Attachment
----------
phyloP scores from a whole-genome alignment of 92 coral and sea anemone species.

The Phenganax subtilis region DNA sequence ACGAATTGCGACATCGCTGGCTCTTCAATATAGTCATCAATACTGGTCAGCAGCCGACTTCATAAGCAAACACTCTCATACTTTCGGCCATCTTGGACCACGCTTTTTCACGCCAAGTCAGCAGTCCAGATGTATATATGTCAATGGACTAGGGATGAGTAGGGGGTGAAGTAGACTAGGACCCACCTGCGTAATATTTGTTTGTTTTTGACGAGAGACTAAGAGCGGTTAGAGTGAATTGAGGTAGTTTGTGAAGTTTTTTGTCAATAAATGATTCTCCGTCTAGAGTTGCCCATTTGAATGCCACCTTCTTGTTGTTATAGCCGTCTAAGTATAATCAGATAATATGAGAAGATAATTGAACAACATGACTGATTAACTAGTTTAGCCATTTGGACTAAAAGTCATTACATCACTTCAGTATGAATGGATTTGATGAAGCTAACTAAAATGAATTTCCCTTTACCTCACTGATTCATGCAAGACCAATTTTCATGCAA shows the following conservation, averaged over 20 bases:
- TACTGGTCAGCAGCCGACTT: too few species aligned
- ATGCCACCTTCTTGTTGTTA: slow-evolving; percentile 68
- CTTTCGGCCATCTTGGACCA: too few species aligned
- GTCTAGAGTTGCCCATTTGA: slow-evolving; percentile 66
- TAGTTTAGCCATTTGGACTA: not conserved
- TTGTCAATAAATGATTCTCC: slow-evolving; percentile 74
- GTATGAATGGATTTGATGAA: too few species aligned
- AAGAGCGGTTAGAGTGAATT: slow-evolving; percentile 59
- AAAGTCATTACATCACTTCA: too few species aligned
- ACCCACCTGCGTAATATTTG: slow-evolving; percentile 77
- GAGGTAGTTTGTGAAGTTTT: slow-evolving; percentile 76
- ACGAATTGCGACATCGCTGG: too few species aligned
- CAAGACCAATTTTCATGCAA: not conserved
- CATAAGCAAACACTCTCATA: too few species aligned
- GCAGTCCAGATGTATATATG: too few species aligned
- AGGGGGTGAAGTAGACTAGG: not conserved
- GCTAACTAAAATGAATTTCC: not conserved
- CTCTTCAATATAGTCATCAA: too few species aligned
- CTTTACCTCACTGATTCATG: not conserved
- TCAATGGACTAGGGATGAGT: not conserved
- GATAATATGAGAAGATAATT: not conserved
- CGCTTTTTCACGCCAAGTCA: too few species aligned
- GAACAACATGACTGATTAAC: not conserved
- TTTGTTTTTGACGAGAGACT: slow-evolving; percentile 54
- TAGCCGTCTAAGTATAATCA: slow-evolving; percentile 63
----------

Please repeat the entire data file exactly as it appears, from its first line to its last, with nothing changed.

phyloP scores from a whole-genome alignment of 92 coral and sea anemone species.

The Phenganax subtilis region DNA sequence ACGAATTGCGACATCGCTGGCTCTTCAATATAGTCATCAATACTGGTCAGCAGCCGACTTCATAAGCAAACACTCTCATACTTTCGGCCATCTTGGACCACGCTTTTTCACGCCAAGTCAGCAGTCCAGATGTATATATGTCAATGGACTAGGGATGAGTAGGGGGTGAAGTAGACTAGGACCCACCTGCGTAATATTTGTTTGTTTTTGACGAGAGACTAAGAGCGGTTAGAGTGAATTGAGGTAGTTTGTGAAGTTTTTTGTCAATAAATGATTCTCCGTCTAGAGTTGCCCATTTGAATGCCACCTTCTTGTTGTTATAGCCGTCTAAGTATAATCAGATAATATGAGAAGATAATTGAACAACATGACTGATTAACTAGTTTAGCCATTTGGACTAAAAGTCATTACATCACTTCAGTATGAATGGATTTGATGAAGCTAACTAAAATGAATTTCCCTTTACCTCACTGATTCATGCAAGACCAATTTTCATGCAA shows the following conservation, averaged over 20 bases:
- TACTGGTCAGCAGCCGACTT: too few species aligned
- ATGCCACCTTCTTGTTGTTA: slow-evolving; percentile 68
- CTTTCGGCCATCTTGGACCA: too few species aligned
- GTCTAGAGTTGCCCATTTGA: slow-evolving; percentile 66
- TAGTTTAGCCATTTGGACTA: not conserved
- TTGTCAATAAATGATTCTCC: slow-evolving; percentile 74
- GTATGAATGGATTTGATGAA: too few species aligned
- AAGAGCGGTTAGAGTGAATT: slow-evolving; percentile 59
- AAAGTCATTACATCACTTCA: too few species aligned
- ACCCACCTGCGTAATATTTG: slow-evolving; percentile 77
- GAGGTAGTTTGTGAAGTTTT: slow-evolving; percentile 76
- ACGAATTGCGACATCGCTGG: too few species aligned
- CAAGACCAATTTTCATGCAA: not conserved
- CATAAGCAAACACTCTCATA: too few species aligned
- GCAGTCCAGATGTATATATG: too few species aligned
- AGGGGGTGAAGTAGACTAGG: not conserved
- GCTAACTAAAATGAATTTCC: not conserved
- CTCTTCAATATAGTCATCAA: too few species aligned
- CTTTACCTCACTGATTCATG: not conserved
- TCAATGGACTAGGGATGAGT: not conserved
- GATAATATGAGAAGATAATT: not conserved
- CGCTTTTTCACGCCAAGTCA: too few species aligned
- GAACAACATGACTGATTAAC: not conserved
- TTTGTTTTTGACGAGAGACT: slow-evolving; percentile 54
- TAGCCGTCTAAGTATAATCA: slow-evolving; percentile 63